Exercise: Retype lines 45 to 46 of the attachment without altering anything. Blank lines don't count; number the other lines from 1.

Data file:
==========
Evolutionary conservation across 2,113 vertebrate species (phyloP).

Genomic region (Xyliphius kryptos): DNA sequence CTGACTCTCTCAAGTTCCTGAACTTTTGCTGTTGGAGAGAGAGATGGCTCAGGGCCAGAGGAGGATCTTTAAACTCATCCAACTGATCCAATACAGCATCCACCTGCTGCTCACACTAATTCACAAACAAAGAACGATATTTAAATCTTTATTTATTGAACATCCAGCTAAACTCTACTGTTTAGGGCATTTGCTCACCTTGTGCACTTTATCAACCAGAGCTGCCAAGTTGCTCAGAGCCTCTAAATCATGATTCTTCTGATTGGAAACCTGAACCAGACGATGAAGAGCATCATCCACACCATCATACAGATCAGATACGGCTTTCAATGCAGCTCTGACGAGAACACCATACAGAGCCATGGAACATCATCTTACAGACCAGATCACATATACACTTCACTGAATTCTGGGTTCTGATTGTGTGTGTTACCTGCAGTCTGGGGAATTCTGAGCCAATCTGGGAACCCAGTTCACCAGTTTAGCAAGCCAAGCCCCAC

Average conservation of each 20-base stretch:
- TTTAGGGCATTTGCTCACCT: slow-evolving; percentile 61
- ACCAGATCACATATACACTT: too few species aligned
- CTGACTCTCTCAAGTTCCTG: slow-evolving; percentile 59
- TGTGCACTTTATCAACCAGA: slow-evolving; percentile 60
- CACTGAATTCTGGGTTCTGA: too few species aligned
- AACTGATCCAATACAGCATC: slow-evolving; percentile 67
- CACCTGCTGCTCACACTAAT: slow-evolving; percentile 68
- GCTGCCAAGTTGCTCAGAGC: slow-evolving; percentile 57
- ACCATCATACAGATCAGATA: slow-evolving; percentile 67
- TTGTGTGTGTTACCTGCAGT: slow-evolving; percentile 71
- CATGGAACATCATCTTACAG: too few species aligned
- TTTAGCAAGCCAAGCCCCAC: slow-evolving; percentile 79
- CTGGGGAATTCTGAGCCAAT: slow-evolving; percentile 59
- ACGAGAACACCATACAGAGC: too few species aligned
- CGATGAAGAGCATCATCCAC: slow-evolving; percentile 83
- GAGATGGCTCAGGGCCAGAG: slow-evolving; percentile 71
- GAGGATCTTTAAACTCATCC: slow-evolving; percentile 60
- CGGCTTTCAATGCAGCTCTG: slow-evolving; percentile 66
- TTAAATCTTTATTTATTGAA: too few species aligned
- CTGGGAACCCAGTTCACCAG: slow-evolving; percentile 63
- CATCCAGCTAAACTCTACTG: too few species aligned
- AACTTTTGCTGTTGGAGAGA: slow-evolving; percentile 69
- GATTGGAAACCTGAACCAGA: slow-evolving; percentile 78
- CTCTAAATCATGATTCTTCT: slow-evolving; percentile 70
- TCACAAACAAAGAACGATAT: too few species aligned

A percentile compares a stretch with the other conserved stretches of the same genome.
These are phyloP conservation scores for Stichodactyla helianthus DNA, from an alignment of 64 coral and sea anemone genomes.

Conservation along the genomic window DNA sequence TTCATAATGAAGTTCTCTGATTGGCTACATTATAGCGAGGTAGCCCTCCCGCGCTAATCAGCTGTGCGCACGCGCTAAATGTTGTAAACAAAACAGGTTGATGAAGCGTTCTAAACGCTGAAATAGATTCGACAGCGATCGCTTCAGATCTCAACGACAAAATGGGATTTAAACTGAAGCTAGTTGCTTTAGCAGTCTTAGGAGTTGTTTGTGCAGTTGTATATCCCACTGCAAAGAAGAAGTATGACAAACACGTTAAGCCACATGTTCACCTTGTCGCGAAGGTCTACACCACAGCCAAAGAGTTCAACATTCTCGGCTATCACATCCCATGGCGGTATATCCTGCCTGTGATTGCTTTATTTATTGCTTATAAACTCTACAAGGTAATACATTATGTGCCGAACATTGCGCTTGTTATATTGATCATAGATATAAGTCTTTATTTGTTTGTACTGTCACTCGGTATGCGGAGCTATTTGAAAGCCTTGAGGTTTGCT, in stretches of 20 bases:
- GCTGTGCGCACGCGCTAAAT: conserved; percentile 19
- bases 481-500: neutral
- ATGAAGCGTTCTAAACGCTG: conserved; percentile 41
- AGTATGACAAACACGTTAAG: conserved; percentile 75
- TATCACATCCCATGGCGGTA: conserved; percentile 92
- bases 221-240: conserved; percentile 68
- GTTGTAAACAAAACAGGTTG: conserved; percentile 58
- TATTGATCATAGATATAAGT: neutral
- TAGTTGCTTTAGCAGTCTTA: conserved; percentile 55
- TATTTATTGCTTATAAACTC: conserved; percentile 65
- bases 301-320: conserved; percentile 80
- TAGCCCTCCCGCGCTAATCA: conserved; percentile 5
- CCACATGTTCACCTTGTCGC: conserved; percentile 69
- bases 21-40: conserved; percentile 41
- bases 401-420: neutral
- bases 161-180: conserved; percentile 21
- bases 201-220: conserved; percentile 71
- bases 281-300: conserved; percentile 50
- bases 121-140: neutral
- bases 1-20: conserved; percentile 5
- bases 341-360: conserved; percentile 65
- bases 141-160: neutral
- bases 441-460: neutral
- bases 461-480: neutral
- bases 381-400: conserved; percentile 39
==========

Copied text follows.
- bases 21-40: conserved; percentile 41
- bases 401-420: neutral